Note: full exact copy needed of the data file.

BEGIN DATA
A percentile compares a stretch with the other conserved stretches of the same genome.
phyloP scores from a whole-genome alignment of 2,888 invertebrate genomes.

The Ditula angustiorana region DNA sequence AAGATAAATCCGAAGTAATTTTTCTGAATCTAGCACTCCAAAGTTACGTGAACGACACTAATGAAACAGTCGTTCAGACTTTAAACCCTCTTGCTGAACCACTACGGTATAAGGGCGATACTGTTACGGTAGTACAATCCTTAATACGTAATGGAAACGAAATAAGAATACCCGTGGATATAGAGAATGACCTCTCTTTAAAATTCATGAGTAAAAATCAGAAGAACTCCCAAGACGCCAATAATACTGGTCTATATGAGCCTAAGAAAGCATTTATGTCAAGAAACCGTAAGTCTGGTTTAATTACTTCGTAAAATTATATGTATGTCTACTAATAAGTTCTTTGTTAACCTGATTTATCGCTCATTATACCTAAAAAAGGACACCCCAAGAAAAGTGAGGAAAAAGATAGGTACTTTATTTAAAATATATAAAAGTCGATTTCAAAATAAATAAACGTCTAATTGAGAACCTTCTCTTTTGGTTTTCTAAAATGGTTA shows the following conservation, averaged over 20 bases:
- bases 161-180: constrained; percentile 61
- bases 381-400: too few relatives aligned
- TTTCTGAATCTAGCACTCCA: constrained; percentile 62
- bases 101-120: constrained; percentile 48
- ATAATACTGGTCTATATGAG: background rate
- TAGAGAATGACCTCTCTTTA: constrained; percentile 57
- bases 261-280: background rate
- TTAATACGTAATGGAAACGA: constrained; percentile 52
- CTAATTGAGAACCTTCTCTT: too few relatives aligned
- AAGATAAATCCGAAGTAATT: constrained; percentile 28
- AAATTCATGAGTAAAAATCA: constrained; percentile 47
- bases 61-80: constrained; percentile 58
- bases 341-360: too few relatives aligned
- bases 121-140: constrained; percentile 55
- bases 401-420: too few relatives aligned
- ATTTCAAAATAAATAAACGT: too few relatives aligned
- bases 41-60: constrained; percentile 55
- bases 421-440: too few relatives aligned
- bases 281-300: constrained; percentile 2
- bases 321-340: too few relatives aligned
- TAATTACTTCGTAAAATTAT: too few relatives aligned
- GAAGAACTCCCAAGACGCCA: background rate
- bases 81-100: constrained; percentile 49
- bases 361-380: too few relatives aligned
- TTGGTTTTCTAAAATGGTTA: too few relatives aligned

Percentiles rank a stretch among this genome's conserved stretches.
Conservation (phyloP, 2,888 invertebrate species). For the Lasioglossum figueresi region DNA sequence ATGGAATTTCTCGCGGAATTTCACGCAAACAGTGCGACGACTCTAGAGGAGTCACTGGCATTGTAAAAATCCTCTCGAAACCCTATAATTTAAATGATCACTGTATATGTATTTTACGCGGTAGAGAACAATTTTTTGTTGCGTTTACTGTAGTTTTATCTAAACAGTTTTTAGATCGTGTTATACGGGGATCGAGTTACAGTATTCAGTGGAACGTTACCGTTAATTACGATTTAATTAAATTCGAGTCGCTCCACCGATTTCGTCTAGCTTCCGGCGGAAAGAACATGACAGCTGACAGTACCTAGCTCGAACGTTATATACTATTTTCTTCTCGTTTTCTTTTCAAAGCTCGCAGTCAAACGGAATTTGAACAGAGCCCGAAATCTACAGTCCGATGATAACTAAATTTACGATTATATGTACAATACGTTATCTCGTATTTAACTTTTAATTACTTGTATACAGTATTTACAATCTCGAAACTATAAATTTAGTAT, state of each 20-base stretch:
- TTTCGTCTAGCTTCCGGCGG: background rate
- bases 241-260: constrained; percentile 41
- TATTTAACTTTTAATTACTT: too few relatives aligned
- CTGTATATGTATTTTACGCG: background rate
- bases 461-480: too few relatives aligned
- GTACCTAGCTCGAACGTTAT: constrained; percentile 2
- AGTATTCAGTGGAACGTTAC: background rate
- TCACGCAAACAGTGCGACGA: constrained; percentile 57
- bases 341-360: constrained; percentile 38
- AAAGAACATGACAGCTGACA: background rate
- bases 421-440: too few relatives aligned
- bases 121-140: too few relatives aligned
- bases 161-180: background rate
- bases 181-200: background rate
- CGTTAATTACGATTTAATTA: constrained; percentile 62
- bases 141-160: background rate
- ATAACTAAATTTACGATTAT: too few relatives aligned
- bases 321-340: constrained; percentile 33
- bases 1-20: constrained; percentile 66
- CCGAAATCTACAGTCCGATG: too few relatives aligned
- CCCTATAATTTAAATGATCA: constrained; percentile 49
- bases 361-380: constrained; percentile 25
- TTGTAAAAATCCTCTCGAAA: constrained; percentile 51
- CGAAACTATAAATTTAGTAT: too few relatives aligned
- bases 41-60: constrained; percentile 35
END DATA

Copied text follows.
A percentile compares a stretch with the other conserved stretches of the same genome.
phyloP scores from a whole-genome alignment of 2,888 invertebrate genomes.

The Ditula angustiorana region DNA sequence AAGATAAATCCGAAGTAATTTTTCTGAATCTAGCACTCCAAAGTTACGTGAACGACACTAATGAAACAGTCGTTCAGACTTTAAACCCTCTTGCTGAACCACTACGGTATAAGGGCGATACTGTTACGGTAGTACAATCCTTAATACGTAATGGAAACGAAATAAGAATACCCGTGGATATAGAGAATGACCTCTCTTTAAAATTCATGAGTAAAAATCAGAAGAACTCCCAAGACGCCAATAATACTGGTCTATATGAGCCTAAGAAAGCATTTATGTCAAGAAACCGTAAGTCTGGTTTAATTACTTCGTAAAATTATATGTATGTCTACTAATAAGTTCTTTGTTAACCTGATTTATCGCTCATTATACCTAAAAAAGGACACCCCAAGAAAAGTGAGGAAAAAGATAGGTACTTTATTTAAAATATATAAAAGTCGATTTCAAAATAAATAAACGTCTAATTGAGAACCTTCTCTTTTGGTTTTCTAAAATGGTTA shows the following conservation, averaged over 20 bases:
- bases 161-180: constrained; percentile 61
- bases 381-400: too few relatives aligned
- TTTCTGAATCTAGCACTCCA: constrained; percentile 62
- bases 101-120: constrained; percentile 48
- ATAATACTGGTCTATATGAG: background rate
- TAGAGAATGACCTCTCTTTA: constrained; percentile 57
- bases 261-280: background rate
- TTAATACGTAATGGAAACGA: constrained; percentile 52
- CTAATTGAGAACCTTCTCTT: too few relatives aligned
- AAGATAAATCCGAAGTAATT: constrained; percentile 28
- AAATTCATGAGTAAAAATCA: constrained; percentile 47
- bases 61-80: constrained; percentile 58
- bases 341-360: too few relatives aligned
- bases 121-140: constrained; percentile 55
- bases 401-420: too few relatives aligned
- ATTTCAAAATAAATAAACGT: too few relatives aligned
- bases 41-60: constrained; percentile 55
- bases 421-440: too few relatives aligned
- bases 281-300: constrained; percentile 2
- bases 321-340: too few relatives aligned
- TAATTACTTCGTAAAATTAT: too few relatives aligned
- GAAGAACTCCCAAGACGCCA: background rate
- bases 81-100: constrained; percentile 49
- bases 361-380: too few relatives aligned
- TTGGTTTTCTAAAATGGTTA: too few relatives aligned

Percentiles rank a stretch among this genome's conserved stretches.
Conservation (phyloP, 2,888 invertebrate species). For the Lasioglossum figueresi region DNA sequence ATGGAATTTCTCGCGGAATTTCACGCAAACAGTGCGACGACTCTAGAGGAGTCACTGGCATTGTAAAAATCCTCTCGAAACCCTATAATTTAAATGATCACTGTATATGTATTTTACGCGGTAGAGAACAATTTTTTGTTGCGTTTACTGTAGTTTTATCTAAACAGTTTTTAGATCGTGTTATACGGGGATCGAGTTACAGTATTCAGTGGAACGTTACCGTTAATTACGATTTAATTAAATTCGAGTCGCTCCACCGATTTCGTCTAGCTTCCGGCGGAAAGAACATGACAGCTGACAGTACCTAGCTCGAACGTTATATACTATTTTCTTCTCGTTTTCTTTTCAAAGCTCGCAGTCAAACGGAATTTGAACAGAGCCCGAAATCTACAGTCCGATGATAACTAAATTTACGATTATATGTACAATACGTTATCTCGTATTTAACTTTTAATTACTTGTATACAGTATTTACAATCTCGAAACTATAAATTTAGTAT, state of each 20-base stretch:
- TTTCGTCTAGCTTCCGGCGG: background rate
- bases 241-260: constrained; percentile 41
- TATTTAACTTTTAATTACTT: too few relatives aligned
- CTGTATATGTATTTTACGCG: background rate
- bases 461-480: too few relatives aligned
- GTACCTAGCTCGAACGTTAT: constrained; percentile 2
- AGTATTCAGTGGAACGTTAC: background rate
- TCACGCAAACAGTGCGACGA: constrained; percentile 57
- bases 341-360: constrained; percentile 38
- AAAGAACATGACAGCTGACA: background rate
- bases 421-440: too few relatives aligned
- bases 121-140: too few relatives aligned
- bases 161-180: background rate
- bases 181-200: background rate
- CGTTAATTACGATTTAATTA: constrained; percentile 62
- bases 141-160: background rate
- ATAACTAAATTTACGATTAT: too few relatives aligned
- bases 321-340: constrained; percentile 33
- bases 1-20: constrained; percentile 66
- CCGAAATCTACAGTCCGATG: too few relatives aligned
- CCCTATAATTTAAATGATCA: constrained; percentile 49
- bases 361-380: constrained; percentile 25
- TTGTAAAAATCCTCTCGAAA: constrained; percentile 51
- CGAAACTATAAATTTAGTAT: too few relatives aligned
- bases 41-60: constrained; percentile 35